A 6-Step Framework for Counselling Children

Tanya Hoover

I based my new children’s book, The Helping Rock, on this framework, as a way to share these concepts with children. The story and accompanying resources can be used in counselling sessions with children and their caregivers. Follow the six steps below to see how.

Identify strengths

Many children I support are referred to me because of behaviour and social/emotional challenges at school and at home. These tend to be kids who are well aware of the negative parts of themselves. They usually have low self-esteem, and many don’t know what their own strengths are.

When I spend time with children in therapy, connecting and building a relationship, I pay attention to what engages them and what their interests are. When the child feels accepted and is enjoying themselves, it tends to be easy to notice their strengths. Being fun, funny, loving, apologizing for mistakes, being kind to pets, showing resilience through challenges, being knowledgeable about something – all of these are strengths that I may point out to the child and caregiver. It’s often the first time they have recognized these strengths within themselves.

When I spend time with children in therapy, connecting and building a relationship, I pay attention to what engages them and what their interests are.

The Helping Rock begins with a child named Lani noticing her struggle: she can’t ride a bike and she doesn’t want any help. Mama lets her know that we all have strengths and struggles. In the story, Mama doesn’t point out Lani’s strengths – Lani discovers them on her own.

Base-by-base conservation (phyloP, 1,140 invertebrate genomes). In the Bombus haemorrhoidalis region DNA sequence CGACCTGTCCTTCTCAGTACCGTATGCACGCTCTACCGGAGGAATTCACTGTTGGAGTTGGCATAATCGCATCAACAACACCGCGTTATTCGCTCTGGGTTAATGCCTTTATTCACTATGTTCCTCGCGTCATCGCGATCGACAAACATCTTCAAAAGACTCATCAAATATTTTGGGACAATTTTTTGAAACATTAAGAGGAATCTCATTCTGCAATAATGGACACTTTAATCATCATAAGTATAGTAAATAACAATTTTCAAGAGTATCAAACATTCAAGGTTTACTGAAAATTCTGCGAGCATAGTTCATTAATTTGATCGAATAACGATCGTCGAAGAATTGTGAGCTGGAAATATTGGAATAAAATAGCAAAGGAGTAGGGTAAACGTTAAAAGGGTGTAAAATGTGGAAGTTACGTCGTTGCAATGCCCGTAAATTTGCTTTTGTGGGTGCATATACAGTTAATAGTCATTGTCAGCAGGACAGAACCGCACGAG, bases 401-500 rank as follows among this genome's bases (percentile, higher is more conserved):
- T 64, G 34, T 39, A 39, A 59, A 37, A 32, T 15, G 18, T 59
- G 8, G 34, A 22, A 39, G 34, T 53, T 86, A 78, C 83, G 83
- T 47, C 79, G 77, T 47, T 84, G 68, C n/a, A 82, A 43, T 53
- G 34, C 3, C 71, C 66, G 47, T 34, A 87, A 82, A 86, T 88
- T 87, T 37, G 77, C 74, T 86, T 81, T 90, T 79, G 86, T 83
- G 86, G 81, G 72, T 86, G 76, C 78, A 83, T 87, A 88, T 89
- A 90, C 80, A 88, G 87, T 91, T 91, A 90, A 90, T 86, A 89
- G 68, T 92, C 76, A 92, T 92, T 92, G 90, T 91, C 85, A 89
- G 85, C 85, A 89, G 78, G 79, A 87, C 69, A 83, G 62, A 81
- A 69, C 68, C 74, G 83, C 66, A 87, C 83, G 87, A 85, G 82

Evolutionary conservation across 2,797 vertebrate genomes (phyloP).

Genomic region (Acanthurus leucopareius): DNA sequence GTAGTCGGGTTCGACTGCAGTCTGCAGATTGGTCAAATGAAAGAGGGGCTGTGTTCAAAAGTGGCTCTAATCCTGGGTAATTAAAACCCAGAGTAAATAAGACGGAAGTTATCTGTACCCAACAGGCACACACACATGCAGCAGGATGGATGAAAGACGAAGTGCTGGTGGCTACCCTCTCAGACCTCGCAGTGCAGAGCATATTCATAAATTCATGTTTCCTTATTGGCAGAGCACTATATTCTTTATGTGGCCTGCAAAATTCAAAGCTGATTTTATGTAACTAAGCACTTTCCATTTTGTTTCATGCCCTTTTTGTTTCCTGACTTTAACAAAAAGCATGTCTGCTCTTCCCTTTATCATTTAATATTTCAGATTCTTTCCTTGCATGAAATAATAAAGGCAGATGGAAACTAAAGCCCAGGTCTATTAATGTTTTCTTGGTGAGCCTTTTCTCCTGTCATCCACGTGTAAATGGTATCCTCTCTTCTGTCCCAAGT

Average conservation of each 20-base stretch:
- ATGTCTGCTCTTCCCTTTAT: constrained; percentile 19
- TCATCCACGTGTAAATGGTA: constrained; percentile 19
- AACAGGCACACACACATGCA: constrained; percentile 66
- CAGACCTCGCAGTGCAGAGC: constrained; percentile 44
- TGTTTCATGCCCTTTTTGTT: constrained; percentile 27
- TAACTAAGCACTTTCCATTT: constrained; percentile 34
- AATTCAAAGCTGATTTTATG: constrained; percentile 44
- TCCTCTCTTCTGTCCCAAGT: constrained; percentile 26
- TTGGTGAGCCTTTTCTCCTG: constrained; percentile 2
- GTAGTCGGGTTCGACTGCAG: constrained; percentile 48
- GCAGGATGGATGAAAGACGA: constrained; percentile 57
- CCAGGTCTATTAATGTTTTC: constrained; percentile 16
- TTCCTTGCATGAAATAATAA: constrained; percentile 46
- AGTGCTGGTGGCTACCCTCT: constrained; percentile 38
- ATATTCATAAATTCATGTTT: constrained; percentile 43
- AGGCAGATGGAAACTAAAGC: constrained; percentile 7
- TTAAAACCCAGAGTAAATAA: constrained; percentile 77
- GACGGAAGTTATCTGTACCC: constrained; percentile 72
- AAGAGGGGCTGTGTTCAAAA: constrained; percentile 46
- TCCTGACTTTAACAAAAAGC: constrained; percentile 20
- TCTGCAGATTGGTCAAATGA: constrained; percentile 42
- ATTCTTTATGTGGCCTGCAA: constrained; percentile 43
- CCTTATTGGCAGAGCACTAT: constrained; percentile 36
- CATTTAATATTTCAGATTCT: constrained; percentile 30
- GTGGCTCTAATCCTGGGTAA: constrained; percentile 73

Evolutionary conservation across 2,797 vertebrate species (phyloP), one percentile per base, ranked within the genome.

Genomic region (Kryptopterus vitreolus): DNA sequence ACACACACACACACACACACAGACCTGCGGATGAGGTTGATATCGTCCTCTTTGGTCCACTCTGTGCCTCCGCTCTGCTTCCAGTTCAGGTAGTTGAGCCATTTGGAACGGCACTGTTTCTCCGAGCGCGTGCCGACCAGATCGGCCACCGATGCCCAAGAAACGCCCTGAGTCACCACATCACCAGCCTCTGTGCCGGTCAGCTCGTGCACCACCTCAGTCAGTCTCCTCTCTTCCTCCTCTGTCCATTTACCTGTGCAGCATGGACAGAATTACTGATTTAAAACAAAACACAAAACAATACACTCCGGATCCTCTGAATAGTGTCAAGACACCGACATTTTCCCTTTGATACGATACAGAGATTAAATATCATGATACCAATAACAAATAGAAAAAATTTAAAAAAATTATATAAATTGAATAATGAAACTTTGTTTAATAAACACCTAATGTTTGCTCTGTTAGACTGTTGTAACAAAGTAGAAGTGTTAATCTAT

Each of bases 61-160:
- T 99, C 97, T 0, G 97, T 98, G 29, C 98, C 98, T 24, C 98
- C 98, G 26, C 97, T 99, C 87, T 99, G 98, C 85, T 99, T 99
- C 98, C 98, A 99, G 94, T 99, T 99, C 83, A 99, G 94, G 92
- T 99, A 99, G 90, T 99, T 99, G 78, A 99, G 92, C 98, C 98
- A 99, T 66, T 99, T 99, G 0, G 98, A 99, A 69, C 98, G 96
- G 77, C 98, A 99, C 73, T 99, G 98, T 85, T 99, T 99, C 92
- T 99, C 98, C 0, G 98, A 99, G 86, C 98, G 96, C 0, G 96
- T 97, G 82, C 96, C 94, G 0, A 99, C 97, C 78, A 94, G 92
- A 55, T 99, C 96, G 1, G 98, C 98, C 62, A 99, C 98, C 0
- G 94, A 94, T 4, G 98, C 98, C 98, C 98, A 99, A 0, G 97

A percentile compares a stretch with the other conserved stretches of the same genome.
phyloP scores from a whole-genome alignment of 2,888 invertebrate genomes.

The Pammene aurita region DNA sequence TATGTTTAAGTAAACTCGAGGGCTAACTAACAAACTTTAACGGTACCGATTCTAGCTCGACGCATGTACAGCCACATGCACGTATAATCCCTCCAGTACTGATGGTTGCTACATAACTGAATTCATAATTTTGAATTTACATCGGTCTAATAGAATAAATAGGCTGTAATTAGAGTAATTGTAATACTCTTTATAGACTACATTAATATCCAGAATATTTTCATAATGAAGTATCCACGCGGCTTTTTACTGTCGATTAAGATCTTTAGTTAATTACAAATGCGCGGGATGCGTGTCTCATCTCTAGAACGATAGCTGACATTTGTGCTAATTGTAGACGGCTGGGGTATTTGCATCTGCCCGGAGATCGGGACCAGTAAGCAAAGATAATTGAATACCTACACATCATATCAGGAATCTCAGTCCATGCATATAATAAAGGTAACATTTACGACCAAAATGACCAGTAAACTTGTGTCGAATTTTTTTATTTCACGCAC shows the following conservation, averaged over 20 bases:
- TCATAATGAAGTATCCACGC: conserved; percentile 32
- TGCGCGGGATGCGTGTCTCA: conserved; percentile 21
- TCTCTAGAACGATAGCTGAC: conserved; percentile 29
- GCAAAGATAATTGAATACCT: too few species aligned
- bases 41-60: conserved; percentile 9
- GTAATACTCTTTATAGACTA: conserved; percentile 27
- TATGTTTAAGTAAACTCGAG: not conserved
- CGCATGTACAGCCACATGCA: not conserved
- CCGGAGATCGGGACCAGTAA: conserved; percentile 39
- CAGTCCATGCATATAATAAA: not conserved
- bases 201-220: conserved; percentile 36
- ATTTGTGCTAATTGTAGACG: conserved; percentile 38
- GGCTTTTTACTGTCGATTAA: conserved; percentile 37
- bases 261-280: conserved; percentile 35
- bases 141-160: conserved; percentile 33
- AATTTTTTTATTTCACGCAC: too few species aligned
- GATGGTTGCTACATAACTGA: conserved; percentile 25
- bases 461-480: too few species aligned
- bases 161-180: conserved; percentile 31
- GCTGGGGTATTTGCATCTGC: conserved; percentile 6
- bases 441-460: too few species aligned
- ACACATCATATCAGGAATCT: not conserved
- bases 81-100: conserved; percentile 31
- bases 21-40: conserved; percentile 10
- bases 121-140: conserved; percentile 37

Normalize that we all have things that are more difficult for us

I then normalize the concept that we all have things that are more difficult for us. In this particular context, I’m not talking about external struggles such as poverty, trauma, or family conflict. I’m talking about the internal strengths and struggles that influence how we cope with “what is” in our lives.

To share this concept with children, I reach for my own vulnerability, and I share with the child and their caregiver some things that are more difficult for me. I normalize that every person on earth has things that are more difficult for them. I share the idea that if they didn’t have this particular struggle, then they would have a different one. We’re all imperfect, and we are all able to strive to grow into our healthiest self. For children, their internal strength is closely connected to the important attachment relationships in their lives. For that reason, I make sure to bring the child’s caregiver into these conversations as well – either during or after the therapy session.

For children, their internal strength is closely connected to the important attachment relationships in their lives.

In The Helping Rock, Mama shares the concept with Lani that we all have strengths and struggles. She then offers Lani a rock to help her remember these concepts. Within the safety of being with her supportive Mama, Lani is able to think about the ways she can help her friends, and ultimately, she is able to accept help in an area that is more difficult for her.

Identify therapeutic goals

This leads easily into identifying therapeutic goals. Once we’ve normalized the concept that we all have things that are more difficult for us, it takes the shame away. Without shame, we can openly acknowledge therapeutic goals such as learning to manage big feelings or gaining social skills. For children, I word these in a less-negative way: “Managing uncomfortable emotions” becomes “learning some things to do with those big, tricky feelings,” and “Gaining social skills” becomes “learning some new ways to figure out tricky friend stuff.”